In a few hours the 186th Session of the Diet begins. The session promises to be both busy (80 bills and 18 treaties are in the docket) and fiery. The Diet will be debating the merits of an expanded liberty of action for Self Defense Forces under the existing Constitution -- a shadow play, as the Abe government has more than enough votes to pass the relevant bills right now, including the votes of the main opposition Democratic Party of Japan -- and the just-passed special secrets protection act, which all the opposition parties (there is no point in referring to the gutted and purified Your Party as an opposition party anymore) are united in seeing at least amended, if not rescinded. Midway through the Session, which is scheduled to end on June 22, the much ballyhooed and probably quite reasonably feared rise of the consumption tax kicks in -- an imposition which will empty the nation's stores and showrooms (be prepared for the video of clerks standing around waiting for customers in vain on April 1).
Despite the challenges, the Abe government is in a sweet spot in terms of running the Diet as it pleases. The next national elections are in July 2016, unless, of course the House of Representatives is dissolved -- which is NOT going to happen. While the government would like Masuzoe Yo'ichi to prevail in February 9 by-election for Tokyo Governor -- which Masuzoe will do unless Hosokawa Morihiro hurries up and hires a bloody-minded press secretary soon -- Mr. Abe and his Liberal Democratic Party do not have any pressing elections of any kind before the so-called unified local elections in April 2015.
The distribution of seats and the continuing stumbling about of the opposition parties make the distant elections almost irrelevant. The LDP is currently allied with the New Komeito, giving it a super-majority in the House of Representatives and a majority in the House of Councillors. Should the LDP and the New Komeito part ways over policy -- a remote but not entirely zero possiblity during the upcoming session -- the LDP could easily and quickly craft new and sturdy coalitions with the Your Party and the Japan Restoration Party, giving the LDP even larger majorities in both Houses (see slides 26 through 29 of my Temple University Japan presentation of January 9, available online here).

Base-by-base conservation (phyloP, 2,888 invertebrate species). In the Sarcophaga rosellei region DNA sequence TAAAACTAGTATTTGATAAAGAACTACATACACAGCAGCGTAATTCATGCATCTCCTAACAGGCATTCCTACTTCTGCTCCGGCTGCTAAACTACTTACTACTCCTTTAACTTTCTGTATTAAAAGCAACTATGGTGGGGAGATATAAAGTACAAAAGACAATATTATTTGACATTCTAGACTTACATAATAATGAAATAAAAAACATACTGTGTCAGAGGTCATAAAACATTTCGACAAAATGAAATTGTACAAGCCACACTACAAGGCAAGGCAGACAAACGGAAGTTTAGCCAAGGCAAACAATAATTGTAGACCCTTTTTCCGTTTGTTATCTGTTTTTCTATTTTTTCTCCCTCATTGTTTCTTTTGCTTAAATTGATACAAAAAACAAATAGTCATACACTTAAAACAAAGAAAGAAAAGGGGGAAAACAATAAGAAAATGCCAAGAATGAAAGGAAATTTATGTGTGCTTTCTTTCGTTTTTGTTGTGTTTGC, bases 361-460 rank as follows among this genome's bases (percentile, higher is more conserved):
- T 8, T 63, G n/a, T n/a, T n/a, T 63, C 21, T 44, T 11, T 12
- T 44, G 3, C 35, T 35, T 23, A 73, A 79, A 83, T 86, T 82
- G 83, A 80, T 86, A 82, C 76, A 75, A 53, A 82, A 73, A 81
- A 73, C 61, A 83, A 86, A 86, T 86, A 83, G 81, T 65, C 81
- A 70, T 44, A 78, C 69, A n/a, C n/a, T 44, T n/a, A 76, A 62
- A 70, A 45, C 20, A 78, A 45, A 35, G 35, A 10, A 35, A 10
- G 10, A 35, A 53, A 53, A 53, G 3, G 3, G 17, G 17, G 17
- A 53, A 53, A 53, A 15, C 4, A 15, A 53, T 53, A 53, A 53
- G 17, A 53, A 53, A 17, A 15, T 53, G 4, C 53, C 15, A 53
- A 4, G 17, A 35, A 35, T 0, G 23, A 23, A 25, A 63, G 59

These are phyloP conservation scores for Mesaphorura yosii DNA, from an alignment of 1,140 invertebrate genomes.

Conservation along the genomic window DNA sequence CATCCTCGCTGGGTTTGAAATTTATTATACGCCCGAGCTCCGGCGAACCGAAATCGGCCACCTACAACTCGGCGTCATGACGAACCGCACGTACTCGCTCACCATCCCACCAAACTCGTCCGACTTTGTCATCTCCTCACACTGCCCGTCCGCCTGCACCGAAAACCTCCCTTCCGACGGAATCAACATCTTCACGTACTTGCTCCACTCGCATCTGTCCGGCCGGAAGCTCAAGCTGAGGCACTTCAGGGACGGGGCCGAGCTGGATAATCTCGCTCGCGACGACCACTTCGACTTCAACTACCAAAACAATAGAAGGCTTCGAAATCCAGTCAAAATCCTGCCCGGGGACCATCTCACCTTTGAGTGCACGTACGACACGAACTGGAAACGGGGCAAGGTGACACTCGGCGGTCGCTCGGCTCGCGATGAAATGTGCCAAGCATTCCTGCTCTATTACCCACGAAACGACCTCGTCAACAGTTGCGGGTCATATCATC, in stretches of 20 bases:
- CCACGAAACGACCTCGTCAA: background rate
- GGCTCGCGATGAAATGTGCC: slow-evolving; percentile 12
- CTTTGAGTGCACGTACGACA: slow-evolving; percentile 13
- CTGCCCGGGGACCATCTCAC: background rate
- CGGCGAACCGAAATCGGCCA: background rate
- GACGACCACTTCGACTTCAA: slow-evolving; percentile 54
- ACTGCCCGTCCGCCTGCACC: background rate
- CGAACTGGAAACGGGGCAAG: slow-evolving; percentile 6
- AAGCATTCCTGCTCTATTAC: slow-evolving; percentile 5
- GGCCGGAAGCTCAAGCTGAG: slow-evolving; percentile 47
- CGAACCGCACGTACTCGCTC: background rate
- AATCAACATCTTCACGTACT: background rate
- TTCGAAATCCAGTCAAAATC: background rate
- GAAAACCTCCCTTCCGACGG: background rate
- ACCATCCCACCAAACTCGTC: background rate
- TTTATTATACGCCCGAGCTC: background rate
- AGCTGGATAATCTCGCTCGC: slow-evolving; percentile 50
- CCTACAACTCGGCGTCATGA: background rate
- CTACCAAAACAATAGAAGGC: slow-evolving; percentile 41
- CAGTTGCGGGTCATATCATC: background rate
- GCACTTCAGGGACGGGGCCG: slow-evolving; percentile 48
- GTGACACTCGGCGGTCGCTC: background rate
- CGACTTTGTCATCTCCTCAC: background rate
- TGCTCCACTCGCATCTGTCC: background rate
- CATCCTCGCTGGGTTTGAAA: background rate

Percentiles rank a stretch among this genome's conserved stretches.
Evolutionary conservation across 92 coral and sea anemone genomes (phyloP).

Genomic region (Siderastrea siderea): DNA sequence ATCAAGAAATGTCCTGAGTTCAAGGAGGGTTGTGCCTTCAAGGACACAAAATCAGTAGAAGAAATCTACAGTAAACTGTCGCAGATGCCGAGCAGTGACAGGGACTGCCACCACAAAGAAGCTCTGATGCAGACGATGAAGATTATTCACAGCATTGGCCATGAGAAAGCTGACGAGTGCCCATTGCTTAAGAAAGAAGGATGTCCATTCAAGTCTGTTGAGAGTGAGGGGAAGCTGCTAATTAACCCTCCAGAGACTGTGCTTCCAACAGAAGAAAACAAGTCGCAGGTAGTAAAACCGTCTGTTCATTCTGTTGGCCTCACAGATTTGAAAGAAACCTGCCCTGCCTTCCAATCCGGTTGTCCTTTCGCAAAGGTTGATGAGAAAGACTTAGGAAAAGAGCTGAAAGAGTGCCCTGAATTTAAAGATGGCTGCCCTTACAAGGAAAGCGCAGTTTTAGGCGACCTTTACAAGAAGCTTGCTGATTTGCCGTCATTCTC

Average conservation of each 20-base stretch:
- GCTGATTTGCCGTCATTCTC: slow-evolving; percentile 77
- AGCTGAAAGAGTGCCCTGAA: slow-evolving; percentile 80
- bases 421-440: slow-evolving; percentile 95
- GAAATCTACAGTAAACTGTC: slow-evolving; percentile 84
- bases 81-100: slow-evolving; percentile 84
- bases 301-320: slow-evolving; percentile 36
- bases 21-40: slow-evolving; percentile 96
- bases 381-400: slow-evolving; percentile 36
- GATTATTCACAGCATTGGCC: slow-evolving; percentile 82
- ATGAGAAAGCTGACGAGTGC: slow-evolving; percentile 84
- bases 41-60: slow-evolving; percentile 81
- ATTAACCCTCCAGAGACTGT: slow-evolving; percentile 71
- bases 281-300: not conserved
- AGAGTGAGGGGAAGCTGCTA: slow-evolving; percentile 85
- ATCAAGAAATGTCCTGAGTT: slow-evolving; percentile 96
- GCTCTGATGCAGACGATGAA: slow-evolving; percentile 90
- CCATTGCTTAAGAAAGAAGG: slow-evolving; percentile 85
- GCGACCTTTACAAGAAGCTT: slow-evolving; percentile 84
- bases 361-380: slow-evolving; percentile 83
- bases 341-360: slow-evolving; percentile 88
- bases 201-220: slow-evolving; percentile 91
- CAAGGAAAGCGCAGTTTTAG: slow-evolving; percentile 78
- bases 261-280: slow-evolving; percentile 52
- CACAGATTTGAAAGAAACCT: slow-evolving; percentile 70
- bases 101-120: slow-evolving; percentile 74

In general, anything the PM wants to pass into law will become law, if Abe-san remembers to preserve appearances by offering opposing voices a chance to put on at least a show of resistance.
That certain elements within the Prime Minister's own party think that Abe has been shirking his duties in that department was made manifest yesterday. At a meeting inside LDP headquarters of the members of the Machimura Faction, the prime minister's nominal faction (his membership being suspended during his time in office) leader Machimura Nobutaka took members of the government to task for their insufficient consultations with LDP parliamentarians regarding the content of pending bills. As regards the ministers's having shelved, temporarily, a move to close debate on the so-called Third Arrow structural reforms, he crowed:
「いいことだ。政府は、『この印籠が見えないか。マル安倍と書けば何でも通る』『これは安倍さんの意向だから』という傾向が少し目立っている」A little too esoteric for the lay reader?
It's a good thing. The government has been saying, "Can you not see this personal tobacco container? Anything with a circle and Abe in it on it will pass." "This is so because it is Mr. Abe's will!" It was all getting a bit too noticeable.
(Link - J)
Machimura was alluding to, in a oddly direct and simplified way*, one of the classic and recurring bits of Japanese television.
Poster for Mito Komon, season 35.
Image courtesy TBS.
"Can you not see this personal tobacco container?" (Kono inro ga mienai ka) is Machimura paraphrasing the recurring climactic line of the long-running (43 seasons) TBS television samurai drama Mito Komon. In every episode, at the very height of a pitched and protracted battle between local ruffians and corrupt officials on one side, and simple, honest citizens and their mysterious protectors on the other, the sidekick of the protagonist, a disguised Tokugawa Mitsukuni, raises a personal tobacco container (inro) bearing the trefoil crest of the Tokugawa House on it and cries, "Kono mondokoro ga me ni hairanu ka?" ("Does not this family crest enter thine eyes?") -- at which point everyone, villains and would be victims, realizing they have been misbehaving before the uncle of the shogun, all fall to the ground motionless in awe and fear.